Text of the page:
|c|Female victims of homicides<1> in which the principal suspect was the|c| |c|spouse, former spouse, cohabitant or former cohabitant of the victim|c| England and Wales Female victims of partners<3> Year |All offences currently |Number |Percentage of total |recorded as homicide<2> |(=100 per cent.) ------------------------------------------------------------------------------------------------------------------------ 1982 |557 |102 |18 1983 |482 |87 |18 1984 |537 |97 |18 1985 |537 |101 |19 1986 |576 |109 |19 1987 |635 |83 |13 <1> As at 1 June 1988; figures are subject to revision as cases are dealt with by the police and by the courts or as further information becomes available. <2> Including both male and female victims. <3> Spouse, former spouse, cohabitant, former cohabitant.
Mr. Soley : To ask the Secretary of State for the Home Department what percentage of properties owned by his Department and suitable for residential accommodation have been empty for (i) up to a year and (ii) over a year ; and where these properties are located, by region of the United Kingdom or local authority area.
Mr. Douglas Hogg : The Home Office owns quarters available for members of the prison service. As the Home Office is in the process of selling surplus prison service quarters, precise information is not available on a regional basis, but a broad estimate is that 10 per cent. of quarters have been vacant for more than 12 months and 3 per cent. for less than 12 months.
The following information is available about accommodation owned by the Property Services Agency but managed by the Home Office. Four properties managed by the Directorate of Telecommunications have been vacant for more than a year : one in Somerset and three in Nottinghamshire. Two out of 12 properties at the civil defence college in North Yorkshire have been vacant for over a year. Four out of 37 properties at the fire service college in Gloucestershire have been vacant for less than a year and two for over a year.
Mr. Nicholas Bennett : To ask the Secretary of State for the Home Department how many prosecutions have been brought under regulation 7(1) of the Road Vehicles (Construction and Use) Regulations 1986 and section 40(5) of the Road Traffic Act 1972 in each police force area in the latest year for which figures are available.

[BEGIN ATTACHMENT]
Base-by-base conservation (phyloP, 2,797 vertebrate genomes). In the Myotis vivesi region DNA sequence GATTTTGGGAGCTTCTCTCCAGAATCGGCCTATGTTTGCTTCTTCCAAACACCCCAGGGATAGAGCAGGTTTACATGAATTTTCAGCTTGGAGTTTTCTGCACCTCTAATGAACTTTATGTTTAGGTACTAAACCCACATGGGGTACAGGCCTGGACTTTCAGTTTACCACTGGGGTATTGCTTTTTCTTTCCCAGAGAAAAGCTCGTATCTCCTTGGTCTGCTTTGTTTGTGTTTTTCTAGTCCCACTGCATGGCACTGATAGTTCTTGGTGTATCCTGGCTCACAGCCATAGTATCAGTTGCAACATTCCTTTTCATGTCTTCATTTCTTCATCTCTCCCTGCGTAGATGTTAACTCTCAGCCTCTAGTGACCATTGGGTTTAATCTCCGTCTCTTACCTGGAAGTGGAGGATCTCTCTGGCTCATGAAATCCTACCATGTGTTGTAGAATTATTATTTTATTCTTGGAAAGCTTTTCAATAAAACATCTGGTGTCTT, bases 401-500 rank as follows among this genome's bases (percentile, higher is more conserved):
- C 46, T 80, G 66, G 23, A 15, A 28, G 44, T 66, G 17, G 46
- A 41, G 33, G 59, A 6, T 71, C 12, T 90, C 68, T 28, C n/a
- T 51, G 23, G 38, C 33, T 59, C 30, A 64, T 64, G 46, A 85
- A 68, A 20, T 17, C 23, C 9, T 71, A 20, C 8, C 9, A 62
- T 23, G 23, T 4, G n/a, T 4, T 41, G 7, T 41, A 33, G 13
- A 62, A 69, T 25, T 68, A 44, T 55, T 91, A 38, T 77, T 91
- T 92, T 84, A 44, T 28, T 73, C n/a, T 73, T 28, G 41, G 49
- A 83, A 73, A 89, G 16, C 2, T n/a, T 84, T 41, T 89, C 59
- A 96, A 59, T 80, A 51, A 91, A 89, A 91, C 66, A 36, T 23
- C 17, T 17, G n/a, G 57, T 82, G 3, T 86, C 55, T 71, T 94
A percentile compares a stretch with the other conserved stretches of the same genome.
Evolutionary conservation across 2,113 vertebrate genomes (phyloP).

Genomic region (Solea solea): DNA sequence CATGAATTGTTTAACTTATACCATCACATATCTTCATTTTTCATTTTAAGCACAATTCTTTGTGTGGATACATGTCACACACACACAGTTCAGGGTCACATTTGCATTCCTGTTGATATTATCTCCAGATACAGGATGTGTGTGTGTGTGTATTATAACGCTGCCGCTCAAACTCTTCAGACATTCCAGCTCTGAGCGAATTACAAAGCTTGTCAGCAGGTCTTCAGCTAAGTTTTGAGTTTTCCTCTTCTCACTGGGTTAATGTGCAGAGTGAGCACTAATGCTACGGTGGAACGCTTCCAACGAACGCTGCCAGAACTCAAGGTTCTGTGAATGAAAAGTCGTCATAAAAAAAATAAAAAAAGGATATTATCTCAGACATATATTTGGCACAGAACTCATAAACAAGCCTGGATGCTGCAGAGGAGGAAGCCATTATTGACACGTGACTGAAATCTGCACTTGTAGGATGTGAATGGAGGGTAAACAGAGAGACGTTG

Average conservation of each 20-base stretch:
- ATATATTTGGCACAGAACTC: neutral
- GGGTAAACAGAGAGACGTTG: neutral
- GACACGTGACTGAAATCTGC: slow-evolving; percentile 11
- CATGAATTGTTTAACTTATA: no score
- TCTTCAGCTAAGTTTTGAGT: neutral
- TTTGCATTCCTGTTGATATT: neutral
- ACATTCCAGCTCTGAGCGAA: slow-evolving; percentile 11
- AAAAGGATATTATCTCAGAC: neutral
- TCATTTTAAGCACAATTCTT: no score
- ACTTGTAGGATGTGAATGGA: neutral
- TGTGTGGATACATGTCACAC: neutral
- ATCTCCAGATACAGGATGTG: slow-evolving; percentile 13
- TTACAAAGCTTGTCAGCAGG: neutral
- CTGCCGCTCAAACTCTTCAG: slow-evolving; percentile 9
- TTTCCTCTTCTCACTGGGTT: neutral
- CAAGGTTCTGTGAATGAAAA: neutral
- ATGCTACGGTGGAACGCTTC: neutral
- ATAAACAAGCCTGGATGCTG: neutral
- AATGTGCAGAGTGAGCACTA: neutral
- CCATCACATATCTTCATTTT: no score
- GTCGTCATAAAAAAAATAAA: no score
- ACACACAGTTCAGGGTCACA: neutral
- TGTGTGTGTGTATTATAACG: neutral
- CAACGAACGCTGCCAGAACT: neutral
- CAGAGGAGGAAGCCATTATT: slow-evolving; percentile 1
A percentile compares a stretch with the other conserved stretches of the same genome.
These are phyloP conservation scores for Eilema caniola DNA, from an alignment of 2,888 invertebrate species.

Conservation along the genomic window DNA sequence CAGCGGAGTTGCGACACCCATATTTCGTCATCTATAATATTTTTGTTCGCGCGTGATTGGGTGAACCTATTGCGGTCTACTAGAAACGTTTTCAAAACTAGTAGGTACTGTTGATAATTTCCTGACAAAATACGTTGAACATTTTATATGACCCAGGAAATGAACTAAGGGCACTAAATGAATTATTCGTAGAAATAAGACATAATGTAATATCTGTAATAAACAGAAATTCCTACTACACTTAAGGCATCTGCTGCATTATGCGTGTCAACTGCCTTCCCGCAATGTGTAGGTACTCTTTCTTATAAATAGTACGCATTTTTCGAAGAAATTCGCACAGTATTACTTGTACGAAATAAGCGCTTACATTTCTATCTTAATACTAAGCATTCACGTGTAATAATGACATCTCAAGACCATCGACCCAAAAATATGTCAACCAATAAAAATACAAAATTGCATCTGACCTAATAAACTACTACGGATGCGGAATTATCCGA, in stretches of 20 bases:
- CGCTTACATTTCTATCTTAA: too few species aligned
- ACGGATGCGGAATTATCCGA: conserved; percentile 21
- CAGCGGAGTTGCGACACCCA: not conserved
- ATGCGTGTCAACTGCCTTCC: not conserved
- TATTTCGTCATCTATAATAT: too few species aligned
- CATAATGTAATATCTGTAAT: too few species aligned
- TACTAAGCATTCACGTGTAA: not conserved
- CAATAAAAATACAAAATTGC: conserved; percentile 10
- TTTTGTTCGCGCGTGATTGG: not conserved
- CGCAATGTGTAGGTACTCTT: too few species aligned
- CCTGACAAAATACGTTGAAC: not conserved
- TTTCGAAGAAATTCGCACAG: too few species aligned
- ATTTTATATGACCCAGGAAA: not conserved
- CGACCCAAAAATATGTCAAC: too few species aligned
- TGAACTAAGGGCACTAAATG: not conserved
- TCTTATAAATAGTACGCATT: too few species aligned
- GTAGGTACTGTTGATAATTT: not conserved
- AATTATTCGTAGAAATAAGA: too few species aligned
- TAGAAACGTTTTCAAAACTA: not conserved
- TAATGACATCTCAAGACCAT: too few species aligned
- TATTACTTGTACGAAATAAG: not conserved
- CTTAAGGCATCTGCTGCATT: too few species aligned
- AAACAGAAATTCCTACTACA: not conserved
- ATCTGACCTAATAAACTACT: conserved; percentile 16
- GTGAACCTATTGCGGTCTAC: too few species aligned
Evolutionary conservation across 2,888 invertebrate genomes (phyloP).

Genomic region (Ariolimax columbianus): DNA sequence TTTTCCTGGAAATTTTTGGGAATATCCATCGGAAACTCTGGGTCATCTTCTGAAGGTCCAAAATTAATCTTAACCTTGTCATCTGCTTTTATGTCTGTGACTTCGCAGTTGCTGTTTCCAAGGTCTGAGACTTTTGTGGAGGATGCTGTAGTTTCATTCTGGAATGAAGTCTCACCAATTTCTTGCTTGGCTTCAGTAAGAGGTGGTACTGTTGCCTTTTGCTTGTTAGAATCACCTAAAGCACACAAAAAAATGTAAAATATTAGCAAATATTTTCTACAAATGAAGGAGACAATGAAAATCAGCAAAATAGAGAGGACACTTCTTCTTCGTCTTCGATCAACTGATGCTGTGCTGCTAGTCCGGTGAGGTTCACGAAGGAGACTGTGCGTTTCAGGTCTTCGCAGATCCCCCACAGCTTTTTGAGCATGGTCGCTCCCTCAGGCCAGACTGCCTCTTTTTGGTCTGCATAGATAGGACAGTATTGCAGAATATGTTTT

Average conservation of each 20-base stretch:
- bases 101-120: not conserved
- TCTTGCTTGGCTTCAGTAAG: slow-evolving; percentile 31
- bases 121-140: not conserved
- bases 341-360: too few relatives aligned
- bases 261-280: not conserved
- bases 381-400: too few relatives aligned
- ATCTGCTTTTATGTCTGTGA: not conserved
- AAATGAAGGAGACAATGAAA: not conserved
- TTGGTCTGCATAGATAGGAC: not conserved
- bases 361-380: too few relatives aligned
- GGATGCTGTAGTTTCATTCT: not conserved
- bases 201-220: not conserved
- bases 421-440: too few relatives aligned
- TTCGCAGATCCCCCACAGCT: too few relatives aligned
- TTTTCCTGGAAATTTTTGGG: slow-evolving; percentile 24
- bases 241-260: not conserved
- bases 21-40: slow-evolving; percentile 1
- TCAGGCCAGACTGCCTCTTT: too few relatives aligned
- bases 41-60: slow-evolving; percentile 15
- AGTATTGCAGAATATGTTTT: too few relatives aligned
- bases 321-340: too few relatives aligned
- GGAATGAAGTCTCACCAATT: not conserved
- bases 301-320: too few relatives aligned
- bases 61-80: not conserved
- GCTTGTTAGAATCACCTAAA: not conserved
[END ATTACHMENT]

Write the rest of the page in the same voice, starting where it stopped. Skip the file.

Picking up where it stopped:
Column 289contravention of regulation 7(1) of the Road Vehicles (Construction and Use) Regulations 1986, although information for 1986 indicated that there were fewer than 400 prosecutions nationally for vehicles with excessive dimensions. The information available for 1987 on prosecutions for vehicles in a dangerous or defective condition, is for all forces and is shown in table 5 of "Offences relating to motor vehicles, England and Wales, 1987, Supplementary tables".
Mr. Mullin : To ask the Secretary of State for the Home Department for what reason, and for how long, Mr. Dean Miles, prisoner 2672, has been held in the segregation unit at Her Majesty's prison, Albany ; what category prisoner is Mr. Miles ; for what category he was recommended ; and why he is held in maximum security conditions in a dispersal prison.
Mr. Douglas Hogg : Mr. Miles was removed from association with other prisoners at Albany prison on 10 November 1988 under prison rule 48, which allows for the segregation of prisoners pending adjudication. He continued to be segregated under rule 48 until 22 December, when his case was heard by the board of visitors and a disciplinary award of 14 days' exclusion from associated labour was made. This punishment was served in the segregation unit. On completion of the punishment the governor decided that Mr. Miles should be segregated from other prisoners, in the interests of good order and discipline, under prison rule 43. Mr Miles remains segregated under rule 43 at this time.
Mr. Miles is categorised as security category C. It is not unusual for category C prisoners to be held in prisons of a higher security classification, in particular if the governor of a lower security prison has requested their transfer on the grounds that they have proved unsuitable for the regime of a lower security prison. Prisoners' allocation and categorisation are reviewed periodically at a local level. I understand that the question of Mr. Miles' location is to be reviewed shortly.